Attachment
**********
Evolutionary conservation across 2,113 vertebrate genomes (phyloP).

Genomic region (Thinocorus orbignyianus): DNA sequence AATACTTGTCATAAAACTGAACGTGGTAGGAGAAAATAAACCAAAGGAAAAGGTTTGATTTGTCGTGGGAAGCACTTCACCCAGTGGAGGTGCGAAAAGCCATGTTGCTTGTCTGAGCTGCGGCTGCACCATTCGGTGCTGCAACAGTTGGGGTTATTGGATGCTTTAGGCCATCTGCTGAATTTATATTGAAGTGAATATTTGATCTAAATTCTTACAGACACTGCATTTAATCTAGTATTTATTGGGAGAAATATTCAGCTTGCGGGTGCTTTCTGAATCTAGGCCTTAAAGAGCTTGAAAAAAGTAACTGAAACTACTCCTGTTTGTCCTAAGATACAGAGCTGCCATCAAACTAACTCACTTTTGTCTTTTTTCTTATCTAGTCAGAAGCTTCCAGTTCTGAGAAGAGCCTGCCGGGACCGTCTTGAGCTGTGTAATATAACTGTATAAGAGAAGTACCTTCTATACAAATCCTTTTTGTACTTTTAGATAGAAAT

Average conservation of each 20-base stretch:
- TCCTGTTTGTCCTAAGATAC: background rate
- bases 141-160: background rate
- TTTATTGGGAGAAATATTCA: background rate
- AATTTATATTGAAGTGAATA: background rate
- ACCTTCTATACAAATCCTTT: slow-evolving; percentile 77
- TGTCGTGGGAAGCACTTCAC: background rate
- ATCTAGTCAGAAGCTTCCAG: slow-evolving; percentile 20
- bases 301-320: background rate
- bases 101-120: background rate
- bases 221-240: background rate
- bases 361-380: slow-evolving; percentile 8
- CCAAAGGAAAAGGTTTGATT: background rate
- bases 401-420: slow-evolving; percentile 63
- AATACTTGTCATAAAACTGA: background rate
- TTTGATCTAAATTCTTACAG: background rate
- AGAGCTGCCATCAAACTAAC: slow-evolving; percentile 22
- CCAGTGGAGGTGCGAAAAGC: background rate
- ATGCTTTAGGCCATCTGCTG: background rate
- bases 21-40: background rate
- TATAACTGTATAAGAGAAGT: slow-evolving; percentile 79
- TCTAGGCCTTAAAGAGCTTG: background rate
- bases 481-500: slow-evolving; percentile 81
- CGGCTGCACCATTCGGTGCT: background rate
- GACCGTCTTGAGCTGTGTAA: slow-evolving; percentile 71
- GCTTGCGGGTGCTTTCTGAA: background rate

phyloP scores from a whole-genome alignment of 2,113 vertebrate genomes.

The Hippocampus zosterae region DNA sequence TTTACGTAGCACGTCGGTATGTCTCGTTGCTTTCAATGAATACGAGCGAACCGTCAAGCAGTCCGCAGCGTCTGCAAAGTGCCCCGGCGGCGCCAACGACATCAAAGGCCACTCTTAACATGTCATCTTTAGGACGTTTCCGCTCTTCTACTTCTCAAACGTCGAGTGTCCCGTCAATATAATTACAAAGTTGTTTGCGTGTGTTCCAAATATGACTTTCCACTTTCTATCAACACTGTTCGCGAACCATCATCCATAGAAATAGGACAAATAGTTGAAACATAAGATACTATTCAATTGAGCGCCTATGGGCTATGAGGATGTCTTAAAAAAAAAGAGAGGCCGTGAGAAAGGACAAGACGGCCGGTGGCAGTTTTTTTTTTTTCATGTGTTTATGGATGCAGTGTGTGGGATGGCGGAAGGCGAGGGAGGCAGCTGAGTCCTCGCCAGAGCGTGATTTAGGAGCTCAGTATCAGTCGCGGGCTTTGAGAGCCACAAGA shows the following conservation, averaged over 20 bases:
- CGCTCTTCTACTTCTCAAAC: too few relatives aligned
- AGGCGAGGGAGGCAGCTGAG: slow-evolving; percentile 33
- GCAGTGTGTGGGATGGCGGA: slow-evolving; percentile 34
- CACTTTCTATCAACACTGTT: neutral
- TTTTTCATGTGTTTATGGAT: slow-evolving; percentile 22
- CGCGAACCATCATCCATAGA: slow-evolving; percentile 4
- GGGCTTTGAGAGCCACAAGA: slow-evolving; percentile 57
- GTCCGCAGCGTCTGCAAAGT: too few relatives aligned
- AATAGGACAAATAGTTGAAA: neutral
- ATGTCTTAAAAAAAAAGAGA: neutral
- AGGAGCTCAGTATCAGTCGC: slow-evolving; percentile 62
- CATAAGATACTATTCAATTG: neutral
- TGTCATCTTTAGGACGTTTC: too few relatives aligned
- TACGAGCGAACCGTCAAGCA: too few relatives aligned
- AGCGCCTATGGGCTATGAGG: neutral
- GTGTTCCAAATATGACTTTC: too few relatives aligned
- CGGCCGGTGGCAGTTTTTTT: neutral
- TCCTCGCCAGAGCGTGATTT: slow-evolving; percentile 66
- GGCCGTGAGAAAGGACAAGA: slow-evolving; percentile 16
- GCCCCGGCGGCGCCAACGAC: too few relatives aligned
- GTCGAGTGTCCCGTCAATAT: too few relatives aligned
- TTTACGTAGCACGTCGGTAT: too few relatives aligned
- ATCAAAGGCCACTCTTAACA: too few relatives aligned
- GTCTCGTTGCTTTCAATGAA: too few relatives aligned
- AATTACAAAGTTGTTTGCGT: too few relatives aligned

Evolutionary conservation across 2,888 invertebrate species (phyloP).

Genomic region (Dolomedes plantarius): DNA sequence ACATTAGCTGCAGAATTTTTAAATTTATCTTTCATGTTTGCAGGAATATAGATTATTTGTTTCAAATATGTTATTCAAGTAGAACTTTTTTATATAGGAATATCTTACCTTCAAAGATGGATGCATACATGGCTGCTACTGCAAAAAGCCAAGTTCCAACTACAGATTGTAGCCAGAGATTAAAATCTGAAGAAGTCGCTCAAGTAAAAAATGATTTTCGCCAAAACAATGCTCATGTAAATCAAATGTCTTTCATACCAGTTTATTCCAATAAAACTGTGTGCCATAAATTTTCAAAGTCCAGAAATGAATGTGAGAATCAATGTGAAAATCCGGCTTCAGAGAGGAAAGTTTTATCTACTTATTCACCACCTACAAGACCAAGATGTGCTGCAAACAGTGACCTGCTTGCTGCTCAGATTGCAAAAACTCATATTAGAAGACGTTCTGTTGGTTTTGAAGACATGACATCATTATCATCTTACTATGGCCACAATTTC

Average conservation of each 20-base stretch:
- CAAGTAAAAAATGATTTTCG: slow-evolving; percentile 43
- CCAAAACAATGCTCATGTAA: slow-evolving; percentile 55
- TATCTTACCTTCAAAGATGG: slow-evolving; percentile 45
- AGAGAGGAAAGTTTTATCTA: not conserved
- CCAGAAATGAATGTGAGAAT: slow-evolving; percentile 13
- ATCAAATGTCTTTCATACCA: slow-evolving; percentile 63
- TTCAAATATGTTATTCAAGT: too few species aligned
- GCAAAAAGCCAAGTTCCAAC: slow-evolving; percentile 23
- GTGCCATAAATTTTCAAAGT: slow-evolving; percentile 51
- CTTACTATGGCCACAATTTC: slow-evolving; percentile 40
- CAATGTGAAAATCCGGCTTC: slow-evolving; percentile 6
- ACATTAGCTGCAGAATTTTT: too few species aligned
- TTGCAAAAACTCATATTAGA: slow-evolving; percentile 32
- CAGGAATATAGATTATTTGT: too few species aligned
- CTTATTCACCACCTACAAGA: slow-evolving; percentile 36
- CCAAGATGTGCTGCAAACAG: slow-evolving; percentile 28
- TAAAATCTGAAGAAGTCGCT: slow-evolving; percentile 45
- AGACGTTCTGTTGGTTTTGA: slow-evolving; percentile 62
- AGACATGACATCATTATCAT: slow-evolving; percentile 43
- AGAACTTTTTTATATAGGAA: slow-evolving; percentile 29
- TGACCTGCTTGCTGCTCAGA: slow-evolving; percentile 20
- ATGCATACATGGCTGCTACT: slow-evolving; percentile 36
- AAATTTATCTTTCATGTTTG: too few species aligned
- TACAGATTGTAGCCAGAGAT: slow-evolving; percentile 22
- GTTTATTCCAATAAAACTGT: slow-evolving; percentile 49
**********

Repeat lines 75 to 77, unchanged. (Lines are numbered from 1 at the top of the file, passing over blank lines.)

- TAAAATCTGAAGAAGTCGCT: slow-evolving; percentile 45
- AGACGTTCTGTTGGTTTTGA: slow-evolving; percentile 62
- AGACATGACATCATTATCAT: slow-evolving; percentile 43